The San Francisco Chronicle became one of the few media outlets to report on the multiple false claims about 9/11 and FISA in Michael Mukasey's speech two weeks ago, as they adeptly summarized the key events in this article today. As the article, using the Lee Hamilton and other quotes reported here, put it: "It seemed like a sensational disclosure -- a phone call that, if traced and monitored, could have allowed authorities to thwart the attacks -- but it has proved difficult to verify."
Also, Mukasey appeared yesterday before a Senate Appropriations subcommittee and was questioned on this matter by Pat Leahy:
On his third question, Leahy asked Mukasey to clarify a recent comment he made in San Francisco where he implied that the failure to listen in on a phone call from Afghanistan to the United States prior to the Sept. 11, 2001 attacks had cost 3,000 lives.
"Nobody else seems to know about this. Can you tell me what the circumstances were and why?" Leahy said.
"The phone call I referenced relates to an incoming call that is referred to in a letter in February of this year to House Intelligence Committee Chairman [Silvestre] Reyes [(D-Texas)] from Director of National Intelligence Mike McConnell and I," Mukasey said.
"One thing I got wrong. It didn't come from Afghanistan. I got the country wrong," Mukasey continued without specifying the country where the call originated.
So finally, Mukasey, only because he has been forced to do so, admits that he was wrong in the facts of this alleged call. If the Attorney General is going to go around tearfully claiming that there was a pre-9/11 call that the Government was prevented by surveillance laws from investigating and which would have prevented the 9/11 attacks, wouldn't one think that he would actually know what he was talking about? He made a similar claim, though much more vaguely, in a letter he signed two weeks earlier to Congress. How does one just get something like that wrong -- a bombshell which the Chronicle described as "sensational" -- if it really happened?
More to the point, Mukasey's claims still make no sense even if one changes the country of origin. There is still nothing about any episode of that sort -- a call from a foreign country into the U.S. that the administration was prohibited from investigating -- in either the 9/11 Report or the Joint Inquiry.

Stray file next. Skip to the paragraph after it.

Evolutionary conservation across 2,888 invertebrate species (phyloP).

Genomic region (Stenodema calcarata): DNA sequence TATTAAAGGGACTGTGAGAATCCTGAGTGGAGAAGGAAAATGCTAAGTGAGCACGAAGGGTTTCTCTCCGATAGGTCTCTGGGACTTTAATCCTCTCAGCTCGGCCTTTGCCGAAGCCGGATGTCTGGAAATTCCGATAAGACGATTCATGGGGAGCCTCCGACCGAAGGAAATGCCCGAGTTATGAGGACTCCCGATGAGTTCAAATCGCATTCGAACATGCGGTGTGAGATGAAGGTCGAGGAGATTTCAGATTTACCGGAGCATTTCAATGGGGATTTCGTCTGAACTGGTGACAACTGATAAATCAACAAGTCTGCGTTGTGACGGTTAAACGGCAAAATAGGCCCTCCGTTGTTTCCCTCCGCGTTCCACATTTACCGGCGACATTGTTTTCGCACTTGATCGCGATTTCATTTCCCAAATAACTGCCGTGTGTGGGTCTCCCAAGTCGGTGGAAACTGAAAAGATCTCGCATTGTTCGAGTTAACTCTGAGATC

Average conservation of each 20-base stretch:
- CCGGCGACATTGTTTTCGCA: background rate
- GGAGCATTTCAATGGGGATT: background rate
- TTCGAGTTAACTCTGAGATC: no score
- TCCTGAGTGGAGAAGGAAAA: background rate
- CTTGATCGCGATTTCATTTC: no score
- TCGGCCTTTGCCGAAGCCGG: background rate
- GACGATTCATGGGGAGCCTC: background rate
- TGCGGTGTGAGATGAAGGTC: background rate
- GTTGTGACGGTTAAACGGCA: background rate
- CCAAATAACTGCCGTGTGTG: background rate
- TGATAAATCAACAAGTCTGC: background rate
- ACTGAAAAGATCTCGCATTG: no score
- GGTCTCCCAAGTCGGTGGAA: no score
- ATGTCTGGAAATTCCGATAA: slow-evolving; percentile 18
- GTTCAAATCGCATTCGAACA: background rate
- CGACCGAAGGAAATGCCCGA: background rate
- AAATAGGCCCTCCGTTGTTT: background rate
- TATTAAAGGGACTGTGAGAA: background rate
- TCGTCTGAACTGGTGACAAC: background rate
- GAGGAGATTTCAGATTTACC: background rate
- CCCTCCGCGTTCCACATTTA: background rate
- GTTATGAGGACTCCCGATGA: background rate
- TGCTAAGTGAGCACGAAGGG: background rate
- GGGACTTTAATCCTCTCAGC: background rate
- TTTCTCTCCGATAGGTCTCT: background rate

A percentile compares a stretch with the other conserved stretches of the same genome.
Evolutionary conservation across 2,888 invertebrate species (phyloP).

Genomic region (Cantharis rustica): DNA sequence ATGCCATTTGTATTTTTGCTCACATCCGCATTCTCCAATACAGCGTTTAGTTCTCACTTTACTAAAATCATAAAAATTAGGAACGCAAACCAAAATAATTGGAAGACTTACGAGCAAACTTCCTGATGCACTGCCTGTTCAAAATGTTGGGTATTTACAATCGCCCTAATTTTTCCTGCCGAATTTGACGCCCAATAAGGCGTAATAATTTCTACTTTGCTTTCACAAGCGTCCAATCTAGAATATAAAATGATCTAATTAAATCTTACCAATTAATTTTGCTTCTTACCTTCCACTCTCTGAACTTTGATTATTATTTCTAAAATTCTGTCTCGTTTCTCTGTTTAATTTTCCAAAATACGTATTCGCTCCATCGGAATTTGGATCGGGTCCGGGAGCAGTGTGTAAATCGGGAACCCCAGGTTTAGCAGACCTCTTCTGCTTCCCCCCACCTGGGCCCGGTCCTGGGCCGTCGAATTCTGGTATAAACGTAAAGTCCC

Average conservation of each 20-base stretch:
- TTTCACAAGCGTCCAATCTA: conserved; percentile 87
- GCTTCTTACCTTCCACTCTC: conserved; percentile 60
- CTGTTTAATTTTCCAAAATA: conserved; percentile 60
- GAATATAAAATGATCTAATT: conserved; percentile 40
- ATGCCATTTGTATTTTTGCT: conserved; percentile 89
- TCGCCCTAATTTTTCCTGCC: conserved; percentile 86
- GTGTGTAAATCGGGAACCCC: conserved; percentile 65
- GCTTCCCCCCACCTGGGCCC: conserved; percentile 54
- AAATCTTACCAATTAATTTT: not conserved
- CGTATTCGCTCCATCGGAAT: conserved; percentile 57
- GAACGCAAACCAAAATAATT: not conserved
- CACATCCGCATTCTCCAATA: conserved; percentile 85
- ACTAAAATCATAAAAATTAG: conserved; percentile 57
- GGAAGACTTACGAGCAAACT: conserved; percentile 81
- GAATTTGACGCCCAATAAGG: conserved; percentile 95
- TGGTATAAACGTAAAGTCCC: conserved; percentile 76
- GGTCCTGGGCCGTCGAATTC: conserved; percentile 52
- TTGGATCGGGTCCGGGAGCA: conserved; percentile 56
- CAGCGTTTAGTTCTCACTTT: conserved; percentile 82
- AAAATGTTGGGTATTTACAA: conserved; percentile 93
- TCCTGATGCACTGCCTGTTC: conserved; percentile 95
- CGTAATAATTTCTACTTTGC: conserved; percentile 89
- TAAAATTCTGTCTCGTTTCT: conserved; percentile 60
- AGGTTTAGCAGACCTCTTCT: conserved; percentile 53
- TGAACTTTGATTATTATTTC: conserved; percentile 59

But whether this call actually occurred has always been the secondary level of deceit in what Mukasey said. Most significant is that even if there had been such a call, Mukasey's claim -- that FISA's warrant requirements somehow prevented investigation of that call -- is completely deceitful, as Leahy's follow-up statement suggested:
Mukasey, who used the phone call as an example to highlight the intelligence shortcomings before 9/11, did not explain why he included the comment to argue for expanded surveillance powers in a question-and-answer session after his speech on March 27.
"No FISA [Foreign Intelligence Surveillance Act] application should have been necessary to monitor a foreign target in a foreign country," Leahy reminded Mukasey. "We didn't need it then. And we didn't need it today."
John Conyers ought to follow up on the questions he asked in the excellent letter sent by him and two Subcommittee Chairs to Mukasey last week. Even with this "modification," Mukasey still is plainly not telling the truth about what he said.
And this has been going on forever -- when the Bush administration wants more unchecked power or to evade accountability, they send out whoever the Trusted, Honorable, Non-partisan officials of the Month happen to be to make emotionally manipulative -- and outright false -- claims about the 9/11 attack in order to secure those powers. Here, Mukasey got caught red-handed making numerous false and misleading claims -- about both the facts of 9/11 and the law -- and he shouldn't be allowed to get away with it simply because, under pressure, he has now "acknowledged" some minor error that does not, in any way, mitigate the core deceit here.
UPDATE: The commenter selise, one of the most reliable sources around, has posted a transcript of the Leahy-Mukasey exchange that is somewhat different (and even more damning) than the source quoted above. Mukasey claims that his only point was that no warrant should be required for foreign-to-foreign calls, but virtually nobody contests that. Indeed, that has always been the law under FISA -- certainly it was the law as of 9/11 -- and there was absolutely nothing preventing them from having intercepted and investigated that call (more details on that here, from Kevin Fenton).
Moreover, virtually everyone in Congress -- including even Russ Feingold and Rush Holt -- were willing to amend FISA to clarify further that no warrants are required to eavesdrop on such calls, but the President threatened to veto any such amendment unless it was accompanied by telecom amnesty. So it's hard to believe -- to put it mildly -- that Mukasey's only point was that foreign-to-foreign calls shouldn't require warrants, since (a) nobody contests that and (b) no warrants were required for such calls as of 9/11. His point was that FISA's warrant requirements prevented discovery of the 9/11 attack ("We've got three thousand people who went to work that day and didn't come home to show for that") and that claim is every bit as false as Mukasey's description of the call itself.